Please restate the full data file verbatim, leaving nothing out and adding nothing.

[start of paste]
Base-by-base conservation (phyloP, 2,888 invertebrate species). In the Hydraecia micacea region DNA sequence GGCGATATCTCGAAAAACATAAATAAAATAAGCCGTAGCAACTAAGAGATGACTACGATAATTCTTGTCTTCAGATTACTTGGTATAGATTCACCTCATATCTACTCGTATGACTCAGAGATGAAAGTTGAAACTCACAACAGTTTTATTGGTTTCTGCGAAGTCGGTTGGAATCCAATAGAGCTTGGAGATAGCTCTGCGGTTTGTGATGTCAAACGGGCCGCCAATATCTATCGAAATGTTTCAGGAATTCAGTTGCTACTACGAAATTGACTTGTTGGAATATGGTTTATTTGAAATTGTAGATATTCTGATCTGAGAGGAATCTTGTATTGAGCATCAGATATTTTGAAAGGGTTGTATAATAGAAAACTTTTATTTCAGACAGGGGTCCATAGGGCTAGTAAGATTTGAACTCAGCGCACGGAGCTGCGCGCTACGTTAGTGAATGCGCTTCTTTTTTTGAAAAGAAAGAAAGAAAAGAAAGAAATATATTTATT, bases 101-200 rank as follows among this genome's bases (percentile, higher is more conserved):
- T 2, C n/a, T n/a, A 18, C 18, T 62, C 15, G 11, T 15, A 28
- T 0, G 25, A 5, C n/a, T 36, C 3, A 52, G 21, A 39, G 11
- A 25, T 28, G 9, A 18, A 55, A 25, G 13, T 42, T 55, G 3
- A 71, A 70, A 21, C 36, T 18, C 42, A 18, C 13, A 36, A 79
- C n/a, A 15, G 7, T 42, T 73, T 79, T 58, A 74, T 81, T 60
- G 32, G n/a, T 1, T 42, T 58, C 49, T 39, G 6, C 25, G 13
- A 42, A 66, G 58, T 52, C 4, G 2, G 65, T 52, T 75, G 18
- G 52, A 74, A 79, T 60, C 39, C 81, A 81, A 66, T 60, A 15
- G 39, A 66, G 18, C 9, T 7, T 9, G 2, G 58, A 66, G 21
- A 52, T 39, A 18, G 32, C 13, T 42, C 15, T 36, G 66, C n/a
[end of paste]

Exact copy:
Base-by-base conservation (phyloP, 2,888 invertebrate species). In the Hydraecia micacea region DNA sequence GGCGATATCTCGAAAAACATAAATAAAATAAGCCGTAGCAACTAAGAGATGACTACGATAATTCTTGTCTTCAGATTACTTGGTATAGATTCACCTCATATCTACTCGTATGACTCAGAGATGAAAGTTGAAACTCACAACAGTTTTATTGGTTTCTGCGAAGTCGGTTGGAATCCAATAGAGCTTGGAGATAGCTCTGCGGTTTGTGATGTCAAACGGGCCGCCAATATCTATCGAAATGTTTCAGGAATTCAGTTGCTACTACGAAATTGACTTGTTGGAATATGGTTTATTTGAAATTGTAGATATTCTGATCTGAGAGGAATCTTGTATTGAGCATCAGATATTTTGAAAGGGTTGTATAATAGAAAACTTTTATTTCAGACAGGGGTCCATAGGGCTAGTAAGATTTGAACTCAGCGCACGGAGCTGCGCGCTACGTTAGTGAATGCGCTTCTTTTTTTGAAAAGAAAGAAAGAAAAGAAAGAAATATATTTATT, bases 101-200 rank as follows among this genome's bases (percentile, higher is more conserved):
- T 2, C n/a, T n/a, A 18, C 18, T 62, C 15, G 11, T 15, A 28
- T 0, G 25, A 5, C n/a, T 36, C 3, A 52, G 21, A 39, G 11
- A 25, T 28, G 9, A 18, A 55, A 25, G 13, T 42, T 55, G 3
- A 71, A 70, A 21, C 36, T 18, C 42, A 18, C 13, A 36, A 79
- C n/a, A 15, G 7, T 42, T 73, T 79, T 58, A 74, T 81, T 60
- G 32, G n/a, T 1, T 42, T 58, C 49, T 39, G 6, C 25, G 13
- A 42, A 66, G 58, T 52, C 4, G 2, G 65, T 52, T 75, G 18
- G 52, A 74, A 79, T 60, C 39, C 81, A 81, A 66, T 60, A 15
- G 39, A 66, G 18, C 9, T 7, T 9, G 2, G 58, A 66, G 21
- A 52, T 39, A 18, G 32, C 13, T 42, C 15, T 36, G 66, C n/a